Read  http://www.bizjournals.com/triangle/news/2015/03/31/audit-finds-30-deficiencies-or-errors-with-dhhs.html

 

NATIONAL CHARTER CHAINS COULD GET EASIER PATH IN NC

Charter schools run by national chains would have an easier time branching out in North Carolina under a bill proposed by a powerful state senator. Senate Bill 456 would direct the state Board of Education to come up with a new process and set of rules for charter schools run by for-profit or nonprofit management companies to be able to replicate their model across the state.  This would apply to chains such as the for-profit Charter Schools USA or nonprofit KIPP. Both have at least one school in the Charlotte area and have plans for more.  http://www.charlotteobserver.com/news/local/education/your-schools-blog/article16934984.html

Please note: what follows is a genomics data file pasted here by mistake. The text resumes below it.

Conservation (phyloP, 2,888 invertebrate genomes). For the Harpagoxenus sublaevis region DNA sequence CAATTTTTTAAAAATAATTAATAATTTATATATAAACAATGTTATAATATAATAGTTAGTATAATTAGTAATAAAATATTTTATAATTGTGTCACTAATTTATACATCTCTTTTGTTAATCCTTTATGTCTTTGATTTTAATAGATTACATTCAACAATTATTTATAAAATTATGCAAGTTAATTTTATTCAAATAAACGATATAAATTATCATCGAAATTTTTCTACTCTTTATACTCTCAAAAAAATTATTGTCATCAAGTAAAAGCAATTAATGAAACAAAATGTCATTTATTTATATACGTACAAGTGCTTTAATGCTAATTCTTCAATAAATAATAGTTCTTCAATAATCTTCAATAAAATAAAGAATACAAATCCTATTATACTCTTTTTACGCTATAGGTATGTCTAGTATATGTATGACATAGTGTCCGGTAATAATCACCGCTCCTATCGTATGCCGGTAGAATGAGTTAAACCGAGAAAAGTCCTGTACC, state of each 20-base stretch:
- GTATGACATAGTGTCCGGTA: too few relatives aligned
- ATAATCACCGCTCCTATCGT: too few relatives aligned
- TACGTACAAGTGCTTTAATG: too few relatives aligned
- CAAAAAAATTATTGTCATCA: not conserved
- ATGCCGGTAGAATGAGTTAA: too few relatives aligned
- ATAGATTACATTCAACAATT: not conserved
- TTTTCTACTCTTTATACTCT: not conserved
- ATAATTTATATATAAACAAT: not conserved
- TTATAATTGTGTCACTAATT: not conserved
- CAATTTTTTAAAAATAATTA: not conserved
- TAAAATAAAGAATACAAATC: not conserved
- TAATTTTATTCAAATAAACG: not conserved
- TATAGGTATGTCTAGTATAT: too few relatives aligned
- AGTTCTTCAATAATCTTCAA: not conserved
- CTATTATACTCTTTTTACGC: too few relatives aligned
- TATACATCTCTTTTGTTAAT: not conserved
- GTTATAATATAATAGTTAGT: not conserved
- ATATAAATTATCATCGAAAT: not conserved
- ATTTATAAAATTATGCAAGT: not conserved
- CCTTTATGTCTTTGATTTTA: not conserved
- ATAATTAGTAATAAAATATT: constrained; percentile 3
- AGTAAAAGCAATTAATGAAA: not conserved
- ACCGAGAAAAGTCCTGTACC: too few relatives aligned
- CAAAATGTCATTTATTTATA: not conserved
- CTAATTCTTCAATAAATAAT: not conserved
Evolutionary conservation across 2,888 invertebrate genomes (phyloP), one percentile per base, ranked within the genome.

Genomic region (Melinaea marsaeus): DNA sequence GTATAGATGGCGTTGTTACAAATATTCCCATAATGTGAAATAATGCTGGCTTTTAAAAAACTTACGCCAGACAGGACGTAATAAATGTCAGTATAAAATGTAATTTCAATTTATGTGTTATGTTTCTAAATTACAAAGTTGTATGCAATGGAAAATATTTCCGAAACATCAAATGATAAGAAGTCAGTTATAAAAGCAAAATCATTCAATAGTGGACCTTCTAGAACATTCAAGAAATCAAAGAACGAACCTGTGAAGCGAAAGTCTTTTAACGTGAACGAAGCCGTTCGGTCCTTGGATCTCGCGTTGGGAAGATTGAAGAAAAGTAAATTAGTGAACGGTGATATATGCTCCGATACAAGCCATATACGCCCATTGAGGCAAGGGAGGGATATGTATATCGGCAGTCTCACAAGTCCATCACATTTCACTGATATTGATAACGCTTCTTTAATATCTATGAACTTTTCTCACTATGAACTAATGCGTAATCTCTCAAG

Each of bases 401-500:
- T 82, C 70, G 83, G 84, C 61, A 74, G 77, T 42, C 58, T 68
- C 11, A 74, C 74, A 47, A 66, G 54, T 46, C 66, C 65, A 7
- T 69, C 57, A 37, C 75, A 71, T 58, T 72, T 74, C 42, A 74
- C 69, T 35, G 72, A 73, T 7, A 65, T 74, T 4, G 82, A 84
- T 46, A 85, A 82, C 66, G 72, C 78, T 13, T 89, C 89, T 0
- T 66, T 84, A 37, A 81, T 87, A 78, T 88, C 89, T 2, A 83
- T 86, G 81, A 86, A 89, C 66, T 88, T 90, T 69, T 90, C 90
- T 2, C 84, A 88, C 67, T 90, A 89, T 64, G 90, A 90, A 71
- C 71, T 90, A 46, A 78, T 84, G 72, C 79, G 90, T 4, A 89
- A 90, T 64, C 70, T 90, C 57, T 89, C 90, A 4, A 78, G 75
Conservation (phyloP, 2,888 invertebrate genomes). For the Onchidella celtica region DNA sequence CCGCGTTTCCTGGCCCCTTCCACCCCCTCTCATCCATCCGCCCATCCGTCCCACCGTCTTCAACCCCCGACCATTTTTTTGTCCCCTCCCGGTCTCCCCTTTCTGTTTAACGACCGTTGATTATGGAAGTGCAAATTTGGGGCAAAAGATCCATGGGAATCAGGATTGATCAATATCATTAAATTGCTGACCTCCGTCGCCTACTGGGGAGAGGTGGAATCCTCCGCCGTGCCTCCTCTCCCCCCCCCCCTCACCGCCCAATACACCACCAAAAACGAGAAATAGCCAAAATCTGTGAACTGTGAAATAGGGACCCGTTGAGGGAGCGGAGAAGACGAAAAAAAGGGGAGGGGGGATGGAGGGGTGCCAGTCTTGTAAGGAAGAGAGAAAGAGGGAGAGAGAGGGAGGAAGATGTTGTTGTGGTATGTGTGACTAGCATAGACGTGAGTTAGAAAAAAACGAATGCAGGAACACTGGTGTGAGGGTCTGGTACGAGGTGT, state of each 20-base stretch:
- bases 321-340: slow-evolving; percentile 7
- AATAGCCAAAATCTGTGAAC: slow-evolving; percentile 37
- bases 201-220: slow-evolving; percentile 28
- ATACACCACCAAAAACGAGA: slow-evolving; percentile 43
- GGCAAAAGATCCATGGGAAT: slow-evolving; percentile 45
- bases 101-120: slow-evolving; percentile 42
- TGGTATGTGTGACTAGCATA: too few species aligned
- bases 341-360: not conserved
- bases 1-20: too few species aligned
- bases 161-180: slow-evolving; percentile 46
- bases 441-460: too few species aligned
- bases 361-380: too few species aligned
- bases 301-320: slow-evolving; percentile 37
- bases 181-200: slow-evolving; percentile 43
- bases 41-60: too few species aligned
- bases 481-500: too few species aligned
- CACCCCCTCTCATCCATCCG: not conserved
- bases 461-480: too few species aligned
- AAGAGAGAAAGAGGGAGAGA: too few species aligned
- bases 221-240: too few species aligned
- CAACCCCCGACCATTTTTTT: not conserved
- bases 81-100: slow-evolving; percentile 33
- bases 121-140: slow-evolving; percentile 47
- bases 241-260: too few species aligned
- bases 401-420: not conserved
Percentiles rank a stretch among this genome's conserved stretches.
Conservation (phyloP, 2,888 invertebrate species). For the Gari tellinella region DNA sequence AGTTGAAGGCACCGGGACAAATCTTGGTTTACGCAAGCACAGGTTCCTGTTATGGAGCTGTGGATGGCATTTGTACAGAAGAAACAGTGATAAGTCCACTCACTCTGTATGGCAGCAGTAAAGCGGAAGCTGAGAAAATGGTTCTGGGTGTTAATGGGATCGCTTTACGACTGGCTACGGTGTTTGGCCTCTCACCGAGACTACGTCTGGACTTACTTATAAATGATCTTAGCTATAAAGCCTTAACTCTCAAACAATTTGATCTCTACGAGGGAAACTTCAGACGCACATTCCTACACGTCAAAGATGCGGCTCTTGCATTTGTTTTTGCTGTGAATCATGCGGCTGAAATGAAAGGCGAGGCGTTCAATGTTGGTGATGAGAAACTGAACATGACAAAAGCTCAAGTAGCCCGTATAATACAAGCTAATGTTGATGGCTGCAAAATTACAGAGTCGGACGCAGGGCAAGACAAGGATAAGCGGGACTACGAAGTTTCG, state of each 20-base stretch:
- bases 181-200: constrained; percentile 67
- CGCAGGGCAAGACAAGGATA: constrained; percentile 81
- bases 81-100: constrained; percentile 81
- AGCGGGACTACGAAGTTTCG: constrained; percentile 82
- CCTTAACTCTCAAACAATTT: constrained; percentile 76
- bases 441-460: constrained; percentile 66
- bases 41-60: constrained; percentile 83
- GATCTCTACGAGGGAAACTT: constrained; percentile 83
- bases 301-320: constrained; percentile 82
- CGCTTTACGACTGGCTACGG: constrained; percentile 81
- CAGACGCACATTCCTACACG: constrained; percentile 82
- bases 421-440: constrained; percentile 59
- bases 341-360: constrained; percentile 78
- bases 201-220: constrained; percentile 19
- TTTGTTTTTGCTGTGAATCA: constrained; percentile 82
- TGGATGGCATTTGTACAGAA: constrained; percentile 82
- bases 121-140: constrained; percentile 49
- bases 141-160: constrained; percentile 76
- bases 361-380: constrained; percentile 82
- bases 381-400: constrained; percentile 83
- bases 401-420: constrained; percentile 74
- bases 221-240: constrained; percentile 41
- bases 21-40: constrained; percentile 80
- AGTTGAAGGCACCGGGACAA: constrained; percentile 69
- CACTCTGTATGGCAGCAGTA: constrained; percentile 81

NEW BILL WOULD ALTER ABORTION LAWS

A bill filed by some Republican House members Wednesday would change certain restrictions on abortions. Those opposed to this bill said it would drastically change abortion in North Carolina. The bill would:

  • Increase the waiting period to get an abortion from 24 hours to 72 hours
  • Require that the procedure would need to be done by a licensed obstetrician or gynecologist
  • Ban abortions at the medical schools at the University of North Carolina and East Carolina or facilities owned by them.

Read more here: http://www.wncn.com/story/28699021/new-bill-would-alter-nc-abortion-laws

 

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Newsletter: Rep. Shelly Willingham District 23 February 16, 2015

 

 

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Rep. Shelly Willingham

N.C. House of Representatives

501 N Salisbury Street, #501

Raleigh, North Carolina 27603

(919) 715-3024

(919) 754-3224 (fax)